Diagnostik- und Forschungszentrum

Microbiome research area

Team leader: Christine Moissl-Eichinger

Focus: The main aim is to explore the human microbiome (gut, mouth, skin, etc.) and its interactions with environmental microbiomes (e.g., interiors). Research projects encompass pregnancy and early childhood health, the nasal microbiome and sense of smell, skin and gut and the interaction of the microbiome with the human immune system. Chrstine Moissl-Eichinger is especially interested in unusual microorganisms that are difficult to detect—including archaea.  Though no pathogenic representative of these archaea is yet known, they are widespread in the environment—and also in the human body.

Networking: Thanks to Interactive Microbiome Research, the exploration of the microbiome in Graz is nationally and internationally visible. Within the Medical University of Graz, the Moissl-Eichinger working group supports clinical research in a variety of projects. In addition, the interuniversity BioTechMed initiative pools existing and new expertise in the exciting interdisciplinary field of microbiome research within the city of Graz.

Interactive Microbiome Research is well established within the Austrian Microbiome Initiative AMICI and collaborates with national and international partners worldwide.


The Nose-Brain Axis

  • The loss of the sense of smell not only represents a massive change in "sensory life" but also includes psychological and social behavioral changes. As a result, quality of life is diminished and the brain is restructured. It is known that our body is populated by billions of microorganisms that impact our health and our behavior. In this project, we investigate the interplay between the sense of smell and the composition and function of the nasal microbiome.
  • Time: 2017–2021
  • Funded by: FWF
  • Projektpartner: Hals-, Nasen-, Ohren-Universitätsklinik, Klinisches Institut für Medizinische und Chemische Labordiagnostik, Institut für Psychologie (Universität Graz), ZMF
  • Project partners: Department of Otorhinolaryngology, Clinical Institute of Medical and Chemical Laboratory Diagnostics, Institute of Psychology (University of Graz), ZMF


Archaea on the skin

  • Archaea are an important component of the human body and have been detected in the nose, lungs and intestinal tract, among others. The skin is mainly populated by Thaumarchaeota, which are also found in the natural environment (e.g., soil), where they are responsible for efficient ammonia oxidation. In this project, we investigate the interaction of these archaea with bacteria and the correlation with skin parameters such as moisture, ph value or health status.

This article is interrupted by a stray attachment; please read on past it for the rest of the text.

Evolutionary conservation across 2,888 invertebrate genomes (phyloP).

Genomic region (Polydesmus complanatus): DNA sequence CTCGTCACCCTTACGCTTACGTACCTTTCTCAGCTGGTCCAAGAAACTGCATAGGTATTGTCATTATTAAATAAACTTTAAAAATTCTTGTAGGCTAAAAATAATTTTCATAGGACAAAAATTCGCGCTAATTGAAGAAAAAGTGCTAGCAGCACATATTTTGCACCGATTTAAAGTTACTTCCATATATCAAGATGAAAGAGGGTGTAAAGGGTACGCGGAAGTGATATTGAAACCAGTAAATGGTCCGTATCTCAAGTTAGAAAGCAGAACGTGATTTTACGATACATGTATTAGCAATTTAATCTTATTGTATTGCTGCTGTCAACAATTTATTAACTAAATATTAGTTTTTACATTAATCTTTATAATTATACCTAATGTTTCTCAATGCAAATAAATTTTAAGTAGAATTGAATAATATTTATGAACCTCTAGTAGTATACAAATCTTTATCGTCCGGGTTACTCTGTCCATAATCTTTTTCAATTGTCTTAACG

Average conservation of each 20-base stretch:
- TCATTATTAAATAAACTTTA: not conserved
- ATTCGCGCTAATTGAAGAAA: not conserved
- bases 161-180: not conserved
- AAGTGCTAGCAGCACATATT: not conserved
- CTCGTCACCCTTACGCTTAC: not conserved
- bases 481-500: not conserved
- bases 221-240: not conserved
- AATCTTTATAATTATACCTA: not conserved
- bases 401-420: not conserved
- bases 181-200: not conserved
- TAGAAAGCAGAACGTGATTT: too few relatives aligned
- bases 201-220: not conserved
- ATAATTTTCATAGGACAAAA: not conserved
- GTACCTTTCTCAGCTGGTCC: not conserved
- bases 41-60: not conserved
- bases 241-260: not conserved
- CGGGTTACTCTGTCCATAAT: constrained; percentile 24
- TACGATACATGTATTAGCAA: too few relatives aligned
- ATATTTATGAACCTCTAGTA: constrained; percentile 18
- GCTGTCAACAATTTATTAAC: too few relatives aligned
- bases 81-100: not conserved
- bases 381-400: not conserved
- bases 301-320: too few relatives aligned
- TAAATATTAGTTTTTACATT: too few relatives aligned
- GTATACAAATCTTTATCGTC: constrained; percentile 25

• Time: 2018–2022
  • Funded by: FWF
  • Project partners: Department of Dermatology and Venereology, Archaea Biology and Ecogenomics Unit (University of Vienna), ZMF

Inflammatory Disorders in Pregnancy

  • The research project "Inflammatory Disorders in Pregnancy" (DP-iDP) attempts to understand the interaction between pregnancy, inflammation and the placenta in maternal and fetal diseases using a variety of approaches. The Moissl-Eichinger working group is concerned with the microbiome of premature babies, the microbiome of the mother and the child during and after childbirth with a special emphasis on anaerobic microorganisms and archaea and microbial traces in the placenta.
  • Time: 2018–2022
  • Funded by: FWF
  • Project partners: Department of Gynaecology and Obstetrics, Department of Paediatrics and Adolescent Medicine, Gottfried Schatz Research Center, ZMF

The Archaeome in Gastrointestinal Diseases

  • The human digestive tract is the site of the greatest microbial activity and interaction. This project investigates the role of the archaea in the complex structure of the gut microbiome. A special analysis is made of the impact of methane production and the role of archaea in the appendix and in premature babies and newborns.
  • Time: 2018–2022
  • Funded by: FWF
  • Project partners: Division of Gastroenterology and Hepatology, Department of Paediatrics and Adolescent Medicine, University of Kiel (Germany), Pasteur Institute Paris (France), University of Clermont Auvergne (France), EMBL's European Bioinformatics Institute (UK), ZMF


Europlanet 2024

  • The Europlanet 2024 research infrastructure provides free access to analysis facilities for interested scientists. The focus is on planetary research and astrobiology. The Moissl-Eichinger working group assists guest researchers in detecting microorganisms in a large number of specimens relevant to life on earth and other planets.
  • Time: 2020–2024
  • Europlanet 2024 RI has received funding from the European Union’s Horizon 2020 research and innovation programme under grant agreement No 871149.
  • Project partners: Europlanet Consortium with 53 partners from 21 countries, ZMF

Diagnostic and Research Institute of Hygiene, Microbiology and Environmental Medicine

Christine Moissl-Eichinger  
T: +43 316 385 73770



  • Blohs Marcus
  • Duller Stefanie
  • Hameed Zobia
  • Kühnast Torben
  • Kumpitsch Christina
  • Mahnert Alexander
  • Mohammadzadeh Rokhsareh
  • Neumann Charlotte
  • Shinde Tejus
  • Vogl Thomas
  • Weinberger Viktoria
  • Wink Lisa
  • Zurabishvili Tamara


Forschungsteam um Christine Moissl-Eichinger

Videos aus der ORF-Reihe "Wissenswert"


Most recent publications and their importance